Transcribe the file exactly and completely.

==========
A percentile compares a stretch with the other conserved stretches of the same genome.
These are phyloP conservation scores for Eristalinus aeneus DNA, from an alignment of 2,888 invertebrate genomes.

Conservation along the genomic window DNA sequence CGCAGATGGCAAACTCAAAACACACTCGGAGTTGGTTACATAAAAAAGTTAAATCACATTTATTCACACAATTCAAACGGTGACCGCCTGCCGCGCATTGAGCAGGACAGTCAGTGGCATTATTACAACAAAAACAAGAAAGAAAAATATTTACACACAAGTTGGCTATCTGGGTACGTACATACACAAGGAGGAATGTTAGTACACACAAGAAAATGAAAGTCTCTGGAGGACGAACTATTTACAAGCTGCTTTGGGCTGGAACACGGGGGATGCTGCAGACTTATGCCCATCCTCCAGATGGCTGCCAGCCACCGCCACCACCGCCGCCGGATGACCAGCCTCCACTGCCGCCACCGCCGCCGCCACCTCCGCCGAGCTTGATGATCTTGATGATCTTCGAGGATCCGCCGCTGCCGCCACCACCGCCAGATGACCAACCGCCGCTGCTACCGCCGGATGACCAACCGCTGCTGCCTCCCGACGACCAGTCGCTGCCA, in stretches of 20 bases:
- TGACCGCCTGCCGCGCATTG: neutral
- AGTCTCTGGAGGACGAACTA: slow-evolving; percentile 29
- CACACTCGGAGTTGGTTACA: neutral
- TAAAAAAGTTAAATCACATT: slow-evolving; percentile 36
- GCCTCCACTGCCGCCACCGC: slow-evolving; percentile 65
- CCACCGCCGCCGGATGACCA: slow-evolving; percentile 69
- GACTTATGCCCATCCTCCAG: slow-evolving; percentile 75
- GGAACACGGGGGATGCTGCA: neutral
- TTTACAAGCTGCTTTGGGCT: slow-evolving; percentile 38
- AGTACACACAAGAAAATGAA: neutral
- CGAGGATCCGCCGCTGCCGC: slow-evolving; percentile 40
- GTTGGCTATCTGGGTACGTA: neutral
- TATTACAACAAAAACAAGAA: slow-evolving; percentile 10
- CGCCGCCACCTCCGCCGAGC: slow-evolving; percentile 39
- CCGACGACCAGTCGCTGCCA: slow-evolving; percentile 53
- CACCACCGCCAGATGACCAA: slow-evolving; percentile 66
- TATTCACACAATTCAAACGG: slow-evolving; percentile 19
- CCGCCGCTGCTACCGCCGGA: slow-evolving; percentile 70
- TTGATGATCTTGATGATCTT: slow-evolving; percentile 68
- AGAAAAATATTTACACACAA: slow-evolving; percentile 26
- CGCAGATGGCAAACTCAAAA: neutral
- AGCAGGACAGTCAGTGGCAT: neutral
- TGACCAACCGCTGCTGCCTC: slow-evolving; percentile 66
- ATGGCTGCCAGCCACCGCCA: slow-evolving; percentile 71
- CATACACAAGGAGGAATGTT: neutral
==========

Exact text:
A percentile compares a stretch with the other conserved stretches of the same genome.
These are phyloP conservation scores for Eristalinus aeneus DNA, from an alignment of 2,888 invertebrate genomes.

Conservation along the genomic window DNA sequence CGCAGATGGCAAACTCAAAACACACTCGGAGTTGGTTACATAAAAAAGTTAAATCACATTTATTCACACAATTCAAACGGTGACCGCCTGCCGCGCATTGAGCAGGACAGTCAGTGGCATTATTACAACAAAAACAAGAAAGAAAAATATTTACACACAAGTTGGCTATCTGGGTACGTACATACACAAGGAGGAATGTTAGTACACACAAGAAAATGAAAGTCTCTGGAGGACGAACTATTTACAAGCTGCTTTGGGCTGGAACACGGGGGATGCTGCAGACTTATGCCCATCCTCCAGATGGCTGCCAGCCACCGCCACCACCGCCGCCGGATGACCAGCCTCCACTGCCGCCACCGCCGCCGCCACCTCCGCCGAGCTTGATGATCTTGATGATCTTCGAGGATCCGCCGCTGCCGCCACCACCGCCAGATGACCAACCGCCGCTGCTACCGCCGGATGACCAACCGCTGCTGCCTCCCGACGACCAGTCGCTGCCA, in stretches of 20 bases:
- TGACCGCCTGCCGCGCATTG: neutral
- AGTCTCTGGAGGACGAACTA: slow-evolving; percentile 29
- CACACTCGGAGTTGGTTACA: neutral
- TAAAAAAGTTAAATCACATT: slow-evolving; percentile 36
- GCCTCCACTGCCGCCACCGC: slow-evolving; percentile 65
- CCACCGCCGCCGGATGACCA: slow-evolving; percentile 69
- GACTTATGCCCATCCTCCAG: slow-evolving; percentile 75
- GGAACACGGGGGATGCTGCA: neutral
- TTTACAAGCTGCTTTGGGCT: slow-evolving; percentile 38
- AGTACACACAAGAAAATGAA: neutral
- CGAGGATCCGCCGCTGCCGC: slow-evolving; percentile 40
- GTTGGCTATCTGGGTACGTA: neutral
- TATTACAACAAAAACAAGAA: slow-evolving; percentile 10
- CGCCGCCACCTCCGCCGAGC: slow-evolving; percentile 39
- CCGACGACCAGTCGCTGCCA: slow-evolving; percentile 53
- CACCACCGCCAGATGACCAA: slow-evolving; percentile 66
- TATTCACACAATTCAAACGG: slow-evolving; percentile 19
- CCGCCGCTGCTACCGCCGGA: slow-evolving; percentile 70
- TTGATGATCTTGATGATCTT: slow-evolving; percentile 68
- AGAAAAATATTTACACACAA: slow-evolving; percentile 26
- CGCAGATGGCAAACTCAAAA: neutral
- AGCAGGACAGTCAGTGGCAT: neutral
- TGACCAACCGCTGCTGCCTC: slow-evolving; percentile 66
- ATGGCTGCCAGCCACCGCCA: slow-evolving; percentile 71
- CATACACAAGGAGGAATGTT: neutral